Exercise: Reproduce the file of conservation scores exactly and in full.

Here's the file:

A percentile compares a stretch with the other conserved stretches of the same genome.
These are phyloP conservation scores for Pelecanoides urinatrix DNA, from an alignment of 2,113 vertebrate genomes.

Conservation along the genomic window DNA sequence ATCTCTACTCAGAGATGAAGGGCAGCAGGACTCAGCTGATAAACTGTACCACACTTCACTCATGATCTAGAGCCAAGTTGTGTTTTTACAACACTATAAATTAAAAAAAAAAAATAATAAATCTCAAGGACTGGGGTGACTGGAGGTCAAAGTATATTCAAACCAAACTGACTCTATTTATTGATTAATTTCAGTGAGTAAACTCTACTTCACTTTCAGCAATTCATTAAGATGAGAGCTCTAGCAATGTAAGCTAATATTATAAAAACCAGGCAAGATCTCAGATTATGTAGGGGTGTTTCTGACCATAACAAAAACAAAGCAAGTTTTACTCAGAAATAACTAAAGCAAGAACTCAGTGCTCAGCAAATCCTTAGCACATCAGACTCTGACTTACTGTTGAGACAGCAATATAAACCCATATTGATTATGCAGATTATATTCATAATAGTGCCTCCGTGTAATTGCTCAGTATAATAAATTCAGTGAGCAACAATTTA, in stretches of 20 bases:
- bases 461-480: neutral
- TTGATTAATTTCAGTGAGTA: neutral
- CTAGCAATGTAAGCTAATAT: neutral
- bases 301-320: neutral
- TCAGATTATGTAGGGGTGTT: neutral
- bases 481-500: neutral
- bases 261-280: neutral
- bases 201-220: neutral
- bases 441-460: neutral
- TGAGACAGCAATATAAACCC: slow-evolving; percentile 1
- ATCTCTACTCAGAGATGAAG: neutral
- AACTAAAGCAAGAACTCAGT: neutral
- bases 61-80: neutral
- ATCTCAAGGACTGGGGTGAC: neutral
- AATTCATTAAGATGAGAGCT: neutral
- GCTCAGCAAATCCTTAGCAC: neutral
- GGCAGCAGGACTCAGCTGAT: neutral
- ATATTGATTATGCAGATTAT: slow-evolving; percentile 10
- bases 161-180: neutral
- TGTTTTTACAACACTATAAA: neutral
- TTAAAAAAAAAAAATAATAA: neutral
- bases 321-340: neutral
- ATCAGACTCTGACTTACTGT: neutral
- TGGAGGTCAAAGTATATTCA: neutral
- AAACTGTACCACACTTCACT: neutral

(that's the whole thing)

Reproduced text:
A percentile compares a stretch with the other conserved stretches of the same genome.
These are phyloP conservation scores for Pelecanoides urinatrix DNA, from an alignment of 2,113 vertebrate genomes.

Conservation along the genomic window DNA sequence ATCTCTACTCAGAGATGAAGGGCAGCAGGACTCAGCTGATAAACTGTACCACACTTCACTCATGATCTAGAGCCAAGTTGTGTTTTTACAACACTATAAATTAAAAAAAAAAAATAATAAATCTCAAGGACTGGGGTGACTGGAGGTCAAAGTATATTCAAACCAAACTGACTCTATTTATTGATTAATTTCAGTGAGTAAACTCTACTTCACTTTCAGCAATTCATTAAGATGAGAGCTCTAGCAATGTAAGCTAATATTATAAAAACCAGGCAAGATCTCAGATTATGTAGGGGTGTTTCTGACCATAACAAAAACAAAGCAAGTTTTACTCAGAAATAACTAAAGCAAGAACTCAGTGCTCAGCAAATCCTTAGCACATCAGACTCTGACTTACTGTTGAGACAGCAATATAAACCCATATTGATTATGCAGATTATATTCATAATAGTGCCTCCGTGTAATTGCTCAGTATAATAAATTCAGTGAGCAACAATTTA, in stretches of 20 bases:
- bases 461-480: neutral
- TTGATTAATTTCAGTGAGTA: neutral
- CTAGCAATGTAAGCTAATAT: neutral
- bases 301-320: neutral
- TCAGATTATGTAGGGGTGTT: neutral
- bases 481-500: neutral
- bases 261-280: neutral
- bases 201-220: neutral
- bases 441-460: neutral
- TGAGACAGCAATATAAACCC: slow-evolving; percentile 1
- ATCTCTACTCAGAGATGAAG: neutral
- AACTAAAGCAAGAACTCAGT: neutral
- bases 61-80: neutral
- ATCTCAAGGACTGGGGTGAC: neutral
- AATTCATTAAGATGAGAGCT: neutral
- GCTCAGCAAATCCTTAGCAC: neutral
- GGCAGCAGGACTCAGCTGAT: neutral
- ATATTGATTATGCAGATTAT: slow-evolving; percentile 10
- bases 161-180: neutral
- TGTTTTTACAACACTATAAA: neutral
- TTAAAAAAAAAAAATAATAA: neutral
- bases 321-340: neutral
- ATCAGACTCTGACTTACTGT: neutral
- TGGAGGTCAAAGTATATTCA: neutral
- AAACTGTACCACACTTCACT: neutral